The City of New Britain, Connecticut and the New Britain Firefighters Association, Local 922 of the IAFF are parties to a collective bargaining agreement. Section 5.4 of the CBA contains a minimum staffing clause. Believing the City had violated the clause, Local 922 submitted a grievance to arbitration.
At the outset of the arbitration hearing, the City and Local 922 agreed to a broad “statement of the issue,” which read as follows: “Did the City violate Section 5.4 and any other relevant provision of the Collective Bargaining Agreement? If so, what shall the remedy be?” When an arbitration panel ruled that the City had violated Section 5.4 and ordered the City “to staff its Fire Department with 139 firefighters,” the City challenged the Panel’s decision in court.
A trial court rejected the City’s arguments and upheld the Panel’s decision. The City first argued that the Panel exceeded its authority in ordering the staffing remedy. The problem with this argument, the Court found, was the broad submission agreement entered into before arbitration: “In deciding the issue of whether an arbitrator has exceeded his power, the Court needs only to examine the submission and the award to determine whether the award conforms to the submission. Merely claiming an inconsistency between the agreement and the award will not trigger judicial examination of the merits of the arbitration award. Rather, in the face of such a claimed inconsistency, the Court will review the award only to determine whether it ‘draws its essence’ from the collective bargaining agreement.
“Here, the City seeks to vacate the award on the grounds that the arbitration Panel exceeded its authority and violated public policy. As to the first ground, it is undisputed that the submission in this matter was unrestricted. Therefore, the Panel was empowered to decide factual and legal questions and the award cannot be vacated on the grounds that the construction placed upon the facts or the interpretation of the CBA by the Panel was erroneous.”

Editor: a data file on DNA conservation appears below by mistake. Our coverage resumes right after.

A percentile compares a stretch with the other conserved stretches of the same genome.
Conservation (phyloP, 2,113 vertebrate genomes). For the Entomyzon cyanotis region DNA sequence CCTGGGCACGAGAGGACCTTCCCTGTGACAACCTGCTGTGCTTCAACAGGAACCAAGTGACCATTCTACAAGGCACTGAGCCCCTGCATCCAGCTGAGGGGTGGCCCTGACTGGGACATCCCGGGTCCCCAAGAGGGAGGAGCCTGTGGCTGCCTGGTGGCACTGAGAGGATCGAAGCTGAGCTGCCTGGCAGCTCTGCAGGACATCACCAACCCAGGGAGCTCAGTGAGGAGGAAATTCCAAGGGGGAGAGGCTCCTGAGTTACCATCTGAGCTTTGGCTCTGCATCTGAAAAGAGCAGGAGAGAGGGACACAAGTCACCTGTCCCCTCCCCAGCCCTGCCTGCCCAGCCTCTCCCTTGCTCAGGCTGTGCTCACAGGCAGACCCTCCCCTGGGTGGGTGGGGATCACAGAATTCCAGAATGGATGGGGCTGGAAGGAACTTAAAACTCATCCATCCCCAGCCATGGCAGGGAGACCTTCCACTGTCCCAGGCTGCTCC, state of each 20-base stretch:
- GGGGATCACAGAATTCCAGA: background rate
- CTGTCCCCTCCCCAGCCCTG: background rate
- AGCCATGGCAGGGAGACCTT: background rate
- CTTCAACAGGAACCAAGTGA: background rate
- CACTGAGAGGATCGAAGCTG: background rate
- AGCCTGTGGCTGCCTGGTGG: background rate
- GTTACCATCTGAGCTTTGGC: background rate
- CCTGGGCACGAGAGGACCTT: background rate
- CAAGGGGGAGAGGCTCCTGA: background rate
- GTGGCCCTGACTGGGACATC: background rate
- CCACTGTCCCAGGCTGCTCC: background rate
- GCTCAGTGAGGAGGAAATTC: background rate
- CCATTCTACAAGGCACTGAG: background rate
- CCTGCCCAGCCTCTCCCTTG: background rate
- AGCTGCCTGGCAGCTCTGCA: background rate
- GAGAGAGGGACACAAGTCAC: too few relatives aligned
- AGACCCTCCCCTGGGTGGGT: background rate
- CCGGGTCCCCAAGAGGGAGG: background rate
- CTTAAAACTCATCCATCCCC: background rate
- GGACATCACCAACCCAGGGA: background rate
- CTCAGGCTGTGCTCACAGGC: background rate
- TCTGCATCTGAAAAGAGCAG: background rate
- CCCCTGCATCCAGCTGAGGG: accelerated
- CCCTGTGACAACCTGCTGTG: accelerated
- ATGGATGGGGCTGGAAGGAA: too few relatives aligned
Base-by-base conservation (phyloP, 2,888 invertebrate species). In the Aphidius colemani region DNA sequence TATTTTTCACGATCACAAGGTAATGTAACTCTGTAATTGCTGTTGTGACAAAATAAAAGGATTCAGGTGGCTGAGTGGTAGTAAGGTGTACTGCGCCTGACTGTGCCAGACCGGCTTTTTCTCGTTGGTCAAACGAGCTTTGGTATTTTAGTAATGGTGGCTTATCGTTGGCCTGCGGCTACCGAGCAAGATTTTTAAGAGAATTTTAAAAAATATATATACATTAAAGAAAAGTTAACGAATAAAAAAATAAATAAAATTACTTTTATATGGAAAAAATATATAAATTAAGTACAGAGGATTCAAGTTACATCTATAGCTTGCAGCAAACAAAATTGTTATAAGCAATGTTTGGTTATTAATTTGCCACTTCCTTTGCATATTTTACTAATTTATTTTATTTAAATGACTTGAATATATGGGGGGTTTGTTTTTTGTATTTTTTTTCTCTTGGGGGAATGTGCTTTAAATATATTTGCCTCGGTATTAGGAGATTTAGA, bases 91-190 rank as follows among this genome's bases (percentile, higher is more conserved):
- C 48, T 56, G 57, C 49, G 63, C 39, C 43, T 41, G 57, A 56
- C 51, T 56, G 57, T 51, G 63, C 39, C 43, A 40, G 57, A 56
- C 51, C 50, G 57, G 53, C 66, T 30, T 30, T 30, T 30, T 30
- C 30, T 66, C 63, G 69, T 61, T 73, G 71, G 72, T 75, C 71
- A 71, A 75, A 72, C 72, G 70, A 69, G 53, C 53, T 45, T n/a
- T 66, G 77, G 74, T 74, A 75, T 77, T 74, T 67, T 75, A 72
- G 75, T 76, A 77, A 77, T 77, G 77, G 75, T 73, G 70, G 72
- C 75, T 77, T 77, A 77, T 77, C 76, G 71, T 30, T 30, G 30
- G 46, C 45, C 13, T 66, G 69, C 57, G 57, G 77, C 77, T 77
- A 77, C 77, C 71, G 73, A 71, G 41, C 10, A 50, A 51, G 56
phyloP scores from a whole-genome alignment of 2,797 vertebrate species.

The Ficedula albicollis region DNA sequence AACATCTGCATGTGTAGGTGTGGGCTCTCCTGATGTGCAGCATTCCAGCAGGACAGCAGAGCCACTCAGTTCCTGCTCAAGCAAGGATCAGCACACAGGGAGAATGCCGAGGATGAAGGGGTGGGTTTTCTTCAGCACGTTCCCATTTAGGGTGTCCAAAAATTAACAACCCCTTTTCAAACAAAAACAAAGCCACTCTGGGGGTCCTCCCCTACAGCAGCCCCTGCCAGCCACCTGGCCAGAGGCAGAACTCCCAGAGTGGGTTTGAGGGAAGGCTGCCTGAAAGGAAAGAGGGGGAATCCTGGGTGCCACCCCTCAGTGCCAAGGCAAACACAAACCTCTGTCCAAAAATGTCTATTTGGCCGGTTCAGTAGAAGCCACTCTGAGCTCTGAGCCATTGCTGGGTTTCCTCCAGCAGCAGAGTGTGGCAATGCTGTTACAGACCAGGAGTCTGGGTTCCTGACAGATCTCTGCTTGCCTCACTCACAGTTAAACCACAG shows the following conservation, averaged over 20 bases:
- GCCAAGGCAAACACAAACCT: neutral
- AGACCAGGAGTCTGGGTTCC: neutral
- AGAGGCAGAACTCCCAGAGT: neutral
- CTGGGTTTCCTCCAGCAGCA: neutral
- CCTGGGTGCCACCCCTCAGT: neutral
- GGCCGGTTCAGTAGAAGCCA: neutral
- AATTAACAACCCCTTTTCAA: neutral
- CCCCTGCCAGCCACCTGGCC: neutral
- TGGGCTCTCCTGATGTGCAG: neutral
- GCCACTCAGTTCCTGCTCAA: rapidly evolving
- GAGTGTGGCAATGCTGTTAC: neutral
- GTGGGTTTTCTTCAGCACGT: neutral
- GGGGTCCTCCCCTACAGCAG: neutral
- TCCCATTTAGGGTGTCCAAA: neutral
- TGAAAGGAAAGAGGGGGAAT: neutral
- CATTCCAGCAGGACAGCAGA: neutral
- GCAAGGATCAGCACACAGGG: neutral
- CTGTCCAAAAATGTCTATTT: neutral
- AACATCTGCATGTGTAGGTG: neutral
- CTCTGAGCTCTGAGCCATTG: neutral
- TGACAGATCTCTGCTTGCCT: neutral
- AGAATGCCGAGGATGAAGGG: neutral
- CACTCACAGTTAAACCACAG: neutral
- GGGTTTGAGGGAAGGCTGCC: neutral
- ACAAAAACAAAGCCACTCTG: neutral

The City next argued that the Panel’s decision should be overturned because it “ignored the agreements of the parties which mandated automatic reductions to the minimum manning.” The Court rejected the argument, noting that the City was “in effect asking the Court to vacate the award based upon the Panel’s erroneous construction of the facts and interpretation of the CBA. The arbitration submission asked the Board to determine whether the City violated Section 5.4 and any other relevant provision of the CBA by allowing the fire department to fall below minimum staffing, and that is what the panel concluded in its determination of the facts and interpretation of the collective bargaining agreement. While the Panel acknowledged that Section 5.4 contains confusing language, the Panel also noted that ‘the language states that the minimum could not fall below 139 and is why the Union filed the grievance when the numbers fell to 131.’
“Where there is an unrestricted submission to arbitration, the court may not substitute its interpretation of the CBA even if it might disagree with the arbitrator’s interpretation. In this case, as the Panel properly discharged its office and issued an award which conforms to the unrestricted submission, the award cannot be disturbed by the Court.”
The City next argued that the Panel’s decision violated public policy “because the award allows the Union to repudiate agreements the parties had made regarding the minimum staffing of the fire department in violation of a duty to bargain collectively and in good faith.” The Court disagreed, finding that “the public policy exception to arbitral authority should be narrowly construed and a court’s refusal to enforce an arbitrator’s award is limited to situations where the award would violate some explicit public policy that is well defined and dominant, and is to be ascertained by reference to the laws and legal precedents and not from general considerations of supposed public interests.
“The apparent gravamen of the City’s claim is that the parties have a duty to bargain collectively and in good faith, that the Union’s arguments regarding minimum staffing requirements were made in bad faith, and therefore the award finding in favor of the Union violates public policy. The Court is mindful that arbitrators’ fact determinations are entitled to deference, even when their award is challenged on public policy grounds. Moreover, our appellate courts have routinely declined to review claims that have been asserted in the statement of issues but thereafter receive only cursory attention in the brief without substantive discussion or citation of authorities. As the City did not adequately address the public policy ground for vacating the award in its brief, the Court considers this ground to have been abandoned.”
City of New Britain v. New Britain Firefighters Local 992, IAFF, 2015 WL 671561 (Conn. Super. 2015).